Leaving some in 'suspense'
Anyone else a little curious about what happens when maybe 17,000 or so Kansans show up to vote in the Aug. 5 primary election and are told they don't really need to bother with most of the ballot?
Yes, there still are approximately 17,000 Kansans who are in "suspense," and that means they haven't proven to the satisfaction of the Kansas Legislature and governor they are sure-enough Americans.
So, after a last-ditch effort by the American Civil Liberties Union last week in Shawnee County Court, Kansas' new voting law still is the law of the state. That means for voters who have moved within the state, or maybe moved to the state, and who haven't proven they are official U.S. citizens by producing a birth certificate or passport or naturalization documents, they just can vote on federal offices.
Which means most of their ballot won't be counted, at least for those state offices such as governor or attorney general or secretary of state or even state treasurer. Oh, and members of the Legislature who deal with Kansas law? Nope, votes for those lawmakers won't count either. That might move a primary election or two.
That's the law, so far, and it'll be good, or at least in effect, for the primary election.
What might make that time you spend in line waiting to sign in and get your ballot interesting is if someone in front of you is in "suspense."
Those "suspense" voters' ballots will go into an envelope and be handled specially through the process. Somewhere in the back room or maybe at the courthouse, those "suspense" voters who don't show up within about a week of election day with proof of U.S. citizenship will have their non-federal office votes ignored in ringing up the final tally.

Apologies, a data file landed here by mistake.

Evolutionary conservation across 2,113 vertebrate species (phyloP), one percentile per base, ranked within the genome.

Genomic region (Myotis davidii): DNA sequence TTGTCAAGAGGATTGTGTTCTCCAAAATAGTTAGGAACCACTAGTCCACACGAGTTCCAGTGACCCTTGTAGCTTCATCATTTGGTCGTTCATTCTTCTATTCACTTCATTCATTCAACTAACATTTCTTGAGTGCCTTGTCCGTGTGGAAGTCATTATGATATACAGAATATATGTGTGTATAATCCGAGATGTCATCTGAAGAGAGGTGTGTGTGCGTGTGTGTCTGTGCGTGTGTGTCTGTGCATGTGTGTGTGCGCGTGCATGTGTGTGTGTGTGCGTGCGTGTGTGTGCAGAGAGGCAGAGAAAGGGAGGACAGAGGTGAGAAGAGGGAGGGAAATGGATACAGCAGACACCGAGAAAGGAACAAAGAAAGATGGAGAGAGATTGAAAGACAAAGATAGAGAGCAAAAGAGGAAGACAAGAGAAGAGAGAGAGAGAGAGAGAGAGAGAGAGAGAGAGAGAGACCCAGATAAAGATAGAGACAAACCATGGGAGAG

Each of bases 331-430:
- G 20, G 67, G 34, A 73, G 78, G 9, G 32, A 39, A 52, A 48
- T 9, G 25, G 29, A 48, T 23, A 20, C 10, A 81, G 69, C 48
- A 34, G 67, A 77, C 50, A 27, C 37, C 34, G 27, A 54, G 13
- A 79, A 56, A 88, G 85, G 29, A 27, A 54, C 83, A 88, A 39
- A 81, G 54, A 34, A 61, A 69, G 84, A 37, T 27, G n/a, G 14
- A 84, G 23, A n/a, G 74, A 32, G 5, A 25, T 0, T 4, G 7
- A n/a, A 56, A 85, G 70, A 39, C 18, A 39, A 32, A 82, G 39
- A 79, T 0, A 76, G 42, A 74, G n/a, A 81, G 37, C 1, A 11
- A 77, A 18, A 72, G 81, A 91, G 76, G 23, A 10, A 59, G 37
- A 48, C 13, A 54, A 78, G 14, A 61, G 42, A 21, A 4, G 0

Anyone thinking what's going to happen face-to-face when the poll attendants tell someone who has been a voter for years, and has moved or otherwise had to re-register, that most of his or her votes won't be counted?
We're thinking the discussion in the generally quiet and respectful voting place might change in a hurry. Probably a little more serious discussion than when you send a drink back to the bar because it was made with vodka rather than the gin you ordered. Probably a little less serious than when a cop asks you to stand on one foot and touch your nose.
You see, for federal voting registration, you just pledge -- subject to perjury -- you're an American. For Kansas voting registration, you're some sorta foreigner meddling with state elections until you prove you're not.
But it's not like this is some sort of last-minute shenanigan. Those potential voters have been written to and telephoned for months to bring in proof of citizenship, and you have to figure if those people really want to vote in all the elections, they might have responded. If you have, say, your birth certificate on the nightstand, you can take a picture of it with your cellphone and email it in.
There likely are some who just don't have proof of citizenship handy, and there likely are some who just don't think they should have to prove it. When was the last time you had to prove you weren't the guy or gal who robbed the gas station?
Figure that depending on who talks to their legislators about it, the proof of citizenship business might be replaced with a legally binding certification of citizenship -- subject to prosecution for perjury if you're lying. Or, maybe not. While it might make primary voting more interesting than usual, this whole deal probably isn't finished yet.
Syndicated by Hawver News Co.
of Topeka, Martin Hawver is publisher of Hawver's Capitol Report.